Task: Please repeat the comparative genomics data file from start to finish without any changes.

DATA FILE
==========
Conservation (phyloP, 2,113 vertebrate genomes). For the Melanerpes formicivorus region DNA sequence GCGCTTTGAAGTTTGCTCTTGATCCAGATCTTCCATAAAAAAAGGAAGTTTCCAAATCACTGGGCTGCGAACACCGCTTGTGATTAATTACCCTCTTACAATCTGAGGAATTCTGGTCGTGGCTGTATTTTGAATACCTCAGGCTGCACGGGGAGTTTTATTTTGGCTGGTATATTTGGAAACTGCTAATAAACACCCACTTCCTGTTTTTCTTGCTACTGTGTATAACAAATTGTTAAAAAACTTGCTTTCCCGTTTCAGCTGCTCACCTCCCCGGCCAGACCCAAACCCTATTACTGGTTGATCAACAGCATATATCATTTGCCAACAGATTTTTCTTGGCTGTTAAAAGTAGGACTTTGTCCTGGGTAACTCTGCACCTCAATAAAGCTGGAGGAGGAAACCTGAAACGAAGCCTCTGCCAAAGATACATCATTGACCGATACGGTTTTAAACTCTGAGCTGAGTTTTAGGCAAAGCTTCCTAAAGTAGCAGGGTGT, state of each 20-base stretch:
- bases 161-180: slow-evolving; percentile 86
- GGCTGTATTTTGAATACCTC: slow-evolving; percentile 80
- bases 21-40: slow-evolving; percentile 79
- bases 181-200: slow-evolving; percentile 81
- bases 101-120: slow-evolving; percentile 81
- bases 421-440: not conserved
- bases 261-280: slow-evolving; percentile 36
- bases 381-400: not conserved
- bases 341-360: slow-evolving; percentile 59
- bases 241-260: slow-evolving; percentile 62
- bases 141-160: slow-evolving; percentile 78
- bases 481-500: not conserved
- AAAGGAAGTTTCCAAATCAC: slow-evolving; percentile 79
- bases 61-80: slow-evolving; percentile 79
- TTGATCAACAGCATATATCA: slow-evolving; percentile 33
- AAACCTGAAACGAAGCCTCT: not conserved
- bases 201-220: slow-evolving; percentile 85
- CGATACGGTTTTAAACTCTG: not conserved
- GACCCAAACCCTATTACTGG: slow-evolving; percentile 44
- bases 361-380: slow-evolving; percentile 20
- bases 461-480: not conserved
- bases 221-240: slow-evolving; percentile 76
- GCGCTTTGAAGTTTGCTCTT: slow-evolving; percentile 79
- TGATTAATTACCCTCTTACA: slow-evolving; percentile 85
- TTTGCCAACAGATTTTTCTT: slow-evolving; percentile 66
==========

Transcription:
Conservation (phyloP, 2,113 vertebrate genomes). For the Melanerpes formicivorus region DNA sequence GCGCTTTGAAGTTTGCTCTTGATCCAGATCTTCCATAAAAAAAGGAAGTTTCCAAATCACTGGGCTGCGAACACCGCTTGTGATTAATTACCCTCTTACAATCTGAGGAATTCTGGTCGTGGCTGTATTTTGAATACCTCAGGCTGCACGGGGAGTTTTATTTTGGCTGGTATATTTGGAAACTGCTAATAAACACCCACTTCCTGTTTTTCTTGCTACTGTGTATAACAAATTGTTAAAAAACTTGCTTTCCCGTTTCAGCTGCTCACCTCCCCGGCCAGACCCAAACCCTATTACTGGTTGATCAACAGCATATATCATTTGCCAACAGATTTTTCTTGGCTGTTAAAAGTAGGACTTTGTCCTGGGTAACTCTGCACCTCAATAAAGCTGGAGGAGGAAACCTGAAACGAAGCCTCTGCCAAAGATACATCATTGACCGATACGGTTTTAAACTCTGAGCTGAGTTTTAGGCAAAGCTTCCTAAAGTAGCAGGGTGT, state of each 20-base stretch:
- bases 161-180: slow-evolving; percentile 86
- GGCTGTATTTTGAATACCTC: slow-evolving; percentile 80
- bases 21-40: slow-evolving; percentile 79
- bases 181-200: slow-evolving; percentile 81
- bases 101-120: slow-evolving; percentile 81
- bases 421-440: not conserved
- bases 261-280: slow-evolving; percentile 36
- bases 381-400: not conserved
- bases 341-360: slow-evolving; percentile 59
- bases 241-260: slow-evolving; percentile 62
- bases 141-160: slow-evolving; percentile 78
- bases 481-500: not conserved
- AAAGGAAGTTTCCAAATCAC: slow-evolving; percentile 79
- bases 61-80: slow-evolving; percentile 79
- TTGATCAACAGCATATATCA: slow-evolving; percentile 33
- AAACCTGAAACGAAGCCTCT: not conserved
- bases 201-220: slow-evolving; percentile 85
- CGATACGGTTTTAAACTCTG: not conserved
- GACCCAAACCCTATTACTGG: slow-evolving; percentile 44
- bases 361-380: slow-evolving; percentile 20
- bases 461-480: not conserved
- bases 221-240: slow-evolving; percentile 76
- GCGCTTTGAAGTTTGCTCTT: slow-evolving; percentile 79
- TGATTAATTACCCTCTTACA: slow-evolving; percentile 85
- TTTGCCAACAGATTTTTCTT: slow-evolving; percentile 66